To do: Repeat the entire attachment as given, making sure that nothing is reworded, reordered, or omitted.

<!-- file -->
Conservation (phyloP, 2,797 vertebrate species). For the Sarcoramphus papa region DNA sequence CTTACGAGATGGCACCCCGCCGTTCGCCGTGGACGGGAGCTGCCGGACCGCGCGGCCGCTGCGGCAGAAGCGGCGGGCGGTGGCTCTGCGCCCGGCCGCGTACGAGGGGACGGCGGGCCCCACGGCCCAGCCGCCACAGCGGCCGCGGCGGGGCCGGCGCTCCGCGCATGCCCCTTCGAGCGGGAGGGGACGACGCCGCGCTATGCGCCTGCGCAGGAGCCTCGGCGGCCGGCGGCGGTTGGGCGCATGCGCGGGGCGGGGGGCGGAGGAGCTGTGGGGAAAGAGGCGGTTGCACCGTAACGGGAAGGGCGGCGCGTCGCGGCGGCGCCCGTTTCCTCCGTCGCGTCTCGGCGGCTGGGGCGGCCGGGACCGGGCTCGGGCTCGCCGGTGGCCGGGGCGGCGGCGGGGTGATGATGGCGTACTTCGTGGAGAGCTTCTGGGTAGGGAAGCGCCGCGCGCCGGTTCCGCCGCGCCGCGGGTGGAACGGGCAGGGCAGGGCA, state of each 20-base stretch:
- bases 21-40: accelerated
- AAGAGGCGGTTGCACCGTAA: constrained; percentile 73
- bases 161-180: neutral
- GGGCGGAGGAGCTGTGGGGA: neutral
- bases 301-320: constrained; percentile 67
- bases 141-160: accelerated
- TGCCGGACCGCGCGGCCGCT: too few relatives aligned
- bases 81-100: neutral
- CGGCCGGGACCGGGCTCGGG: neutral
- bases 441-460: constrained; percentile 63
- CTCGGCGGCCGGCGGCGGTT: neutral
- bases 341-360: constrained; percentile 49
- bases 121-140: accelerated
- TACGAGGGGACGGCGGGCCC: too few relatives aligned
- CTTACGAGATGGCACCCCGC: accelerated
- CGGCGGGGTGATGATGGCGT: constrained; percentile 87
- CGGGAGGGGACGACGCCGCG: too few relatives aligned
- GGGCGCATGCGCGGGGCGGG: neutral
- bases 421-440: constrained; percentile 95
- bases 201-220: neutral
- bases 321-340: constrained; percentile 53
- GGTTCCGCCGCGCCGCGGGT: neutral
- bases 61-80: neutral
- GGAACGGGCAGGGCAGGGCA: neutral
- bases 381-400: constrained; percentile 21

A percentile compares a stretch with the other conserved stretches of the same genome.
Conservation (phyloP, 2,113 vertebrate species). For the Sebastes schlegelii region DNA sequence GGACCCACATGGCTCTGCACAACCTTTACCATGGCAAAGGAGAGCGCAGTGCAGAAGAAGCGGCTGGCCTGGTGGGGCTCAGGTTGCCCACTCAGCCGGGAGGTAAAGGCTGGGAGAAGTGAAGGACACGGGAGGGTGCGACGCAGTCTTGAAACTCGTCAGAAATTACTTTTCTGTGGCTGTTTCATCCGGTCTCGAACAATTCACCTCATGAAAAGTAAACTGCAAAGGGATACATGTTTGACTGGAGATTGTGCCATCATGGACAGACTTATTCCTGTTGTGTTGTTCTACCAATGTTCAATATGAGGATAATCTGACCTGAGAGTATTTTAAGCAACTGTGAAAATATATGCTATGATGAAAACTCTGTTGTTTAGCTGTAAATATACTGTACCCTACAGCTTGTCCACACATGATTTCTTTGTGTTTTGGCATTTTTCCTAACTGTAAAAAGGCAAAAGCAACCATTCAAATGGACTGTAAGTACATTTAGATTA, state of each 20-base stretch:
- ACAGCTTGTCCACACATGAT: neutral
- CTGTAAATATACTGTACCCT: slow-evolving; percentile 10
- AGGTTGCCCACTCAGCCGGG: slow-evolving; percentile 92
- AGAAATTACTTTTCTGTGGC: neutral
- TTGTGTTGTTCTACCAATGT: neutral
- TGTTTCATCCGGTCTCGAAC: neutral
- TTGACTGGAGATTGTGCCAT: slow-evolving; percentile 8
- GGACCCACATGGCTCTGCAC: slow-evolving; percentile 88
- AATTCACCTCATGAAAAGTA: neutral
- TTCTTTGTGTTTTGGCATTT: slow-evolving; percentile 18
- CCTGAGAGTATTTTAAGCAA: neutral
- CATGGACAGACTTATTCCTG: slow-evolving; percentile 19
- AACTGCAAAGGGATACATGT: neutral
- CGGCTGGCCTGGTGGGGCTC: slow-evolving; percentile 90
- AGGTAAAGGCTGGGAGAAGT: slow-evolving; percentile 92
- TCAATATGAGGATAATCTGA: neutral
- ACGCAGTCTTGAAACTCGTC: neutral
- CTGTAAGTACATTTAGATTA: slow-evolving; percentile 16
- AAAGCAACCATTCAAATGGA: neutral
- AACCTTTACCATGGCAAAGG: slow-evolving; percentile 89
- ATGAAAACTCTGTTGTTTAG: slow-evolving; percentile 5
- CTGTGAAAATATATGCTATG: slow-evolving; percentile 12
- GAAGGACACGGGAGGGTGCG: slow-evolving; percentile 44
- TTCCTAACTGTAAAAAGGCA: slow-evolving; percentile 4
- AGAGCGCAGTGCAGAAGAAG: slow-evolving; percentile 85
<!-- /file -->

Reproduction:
Conservation (phyloP, 2,797 vertebrate species). For the Sarcoramphus papa region DNA sequence CTTACGAGATGGCACCCCGCCGTTCGCCGTGGACGGGAGCTGCCGGACCGCGCGGCCGCTGCGGCAGAAGCGGCGGGCGGTGGCTCTGCGCCCGGCCGCGTACGAGGGGACGGCGGGCCCCACGGCCCAGCCGCCACAGCGGCCGCGGCGGGGCCGGCGCTCCGCGCATGCCCCTTCGAGCGGGAGGGGACGACGCCGCGCTATGCGCCTGCGCAGGAGCCTCGGCGGCCGGCGGCGGTTGGGCGCATGCGCGGGGCGGGGGGCGGAGGAGCTGTGGGGAAAGAGGCGGTTGCACCGTAACGGGAAGGGCGGCGCGTCGCGGCGGCGCCCGTTTCCTCCGTCGCGTCTCGGCGGCTGGGGCGGCCGGGACCGGGCTCGGGCTCGCCGGTGGCCGGGGCGGCGGCGGGGTGATGATGGCGTACTTCGTGGAGAGCTTCTGGGTAGGGAAGCGCCGCGCGCCGGTTCCGCCGCGCCGCGGGTGGAACGGGCAGGGCAGGGCA, state of each 20-base stretch:
- bases 21-40: accelerated
- AAGAGGCGGTTGCACCGTAA: constrained; percentile 73
- bases 161-180: neutral
- GGGCGGAGGAGCTGTGGGGA: neutral
- bases 301-320: constrained; percentile 67
- bases 141-160: accelerated
- TGCCGGACCGCGCGGCCGCT: too few relatives aligned
- bases 81-100: neutral
- CGGCCGGGACCGGGCTCGGG: neutral
- bases 441-460: constrained; percentile 63
- CTCGGCGGCCGGCGGCGGTT: neutral
- bases 341-360: constrained; percentile 49
- bases 121-140: accelerated
- TACGAGGGGACGGCGGGCCC: too few relatives aligned
- CTTACGAGATGGCACCCCGC: accelerated
- CGGCGGGGTGATGATGGCGT: constrained; percentile 87
- CGGGAGGGGACGACGCCGCG: too few relatives aligned
- GGGCGCATGCGCGGGGCGGG: neutral
- bases 421-440: constrained; percentile 95
- bases 201-220: neutral
- bases 321-340: constrained; percentile 53
- GGTTCCGCCGCGCCGCGGGT: neutral
- bases 61-80: neutral
- GGAACGGGCAGGGCAGGGCA: neutral
- bases 381-400: constrained; percentile 21

A percentile compares a stretch with the other conserved stretches of the same genome.
Conservation (phyloP, 2,113 vertebrate species). For the Sebastes schlegelii region DNA sequence GGACCCACATGGCTCTGCACAACCTTTACCATGGCAAAGGAGAGCGCAGTGCAGAAGAAGCGGCTGGCCTGGTGGGGCTCAGGTTGCCCACTCAGCCGGGAGGTAAAGGCTGGGAGAAGTGAAGGACACGGGAGGGTGCGACGCAGTCTTGAAACTCGTCAGAAATTACTTTTCTGTGGCTGTTTCATCCGGTCTCGAACAATTCACCTCATGAAAAGTAAACTGCAAAGGGATACATGTTTGACTGGAGATTGTGCCATCATGGACAGACTTATTCCTGTTGTGTTGTTCTACCAATGTTCAATATGAGGATAATCTGACCTGAGAGTATTTTAAGCAACTGTGAAAATATATGCTATGATGAAAACTCTGTTGTTTAGCTGTAAATATACTGTACCCTACAGCTTGTCCACACATGATTTCTTTGTGTTTTGGCATTTTTCCTAACTGTAAAAAGGCAAAAGCAACCATTCAAATGGACTGTAAGTACATTTAGATTA, state of each 20-base stretch:
- ACAGCTTGTCCACACATGAT: neutral
- CTGTAAATATACTGTACCCT: slow-evolving; percentile 10
- AGGTTGCCCACTCAGCCGGG: slow-evolving; percentile 92
- AGAAATTACTTTTCTGTGGC: neutral
- TTGTGTTGTTCTACCAATGT: neutral
- TGTTTCATCCGGTCTCGAAC: neutral
- TTGACTGGAGATTGTGCCAT: slow-evolving; percentile 8
- GGACCCACATGGCTCTGCAC: slow-evolving; percentile 88
- AATTCACCTCATGAAAAGTA: neutral
- TTCTTTGTGTTTTGGCATTT: slow-evolving; percentile 18
- CCTGAGAGTATTTTAAGCAA: neutral
- CATGGACAGACTTATTCCTG: slow-evolving; percentile 19
- AACTGCAAAGGGATACATGT: neutral
- CGGCTGGCCTGGTGGGGCTC: slow-evolving; percentile 90
- AGGTAAAGGCTGGGAGAAGT: slow-evolving; percentile 92
- TCAATATGAGGATAATCTGA: neutral
- ACGCAGTCTTGAAACTCGTC: neutral
- CTGTAAGTACATTTAGATTA: slow-evolving; percentile 16
- AAAGCAACCATTCAAATGGA: neutral
- AACCTTTACCATGGCAAAGG: slow-evolving; percentile 89
- ATGAAAACTCTGTTGTTTAG: slow-evolving; percentile 5
- CTGTGAAAATATATGCTATG: slow-evolving; percentile 12
- GAAGGACACGGGAGGGTGCG: slow-evolving; percentile 44
- TTCCTAACTGTAAAAAGGCA: slow-evolving; percentile 4
- AGAGCGCAGTGCAGAAGAAG: slow-evolving; percentile 85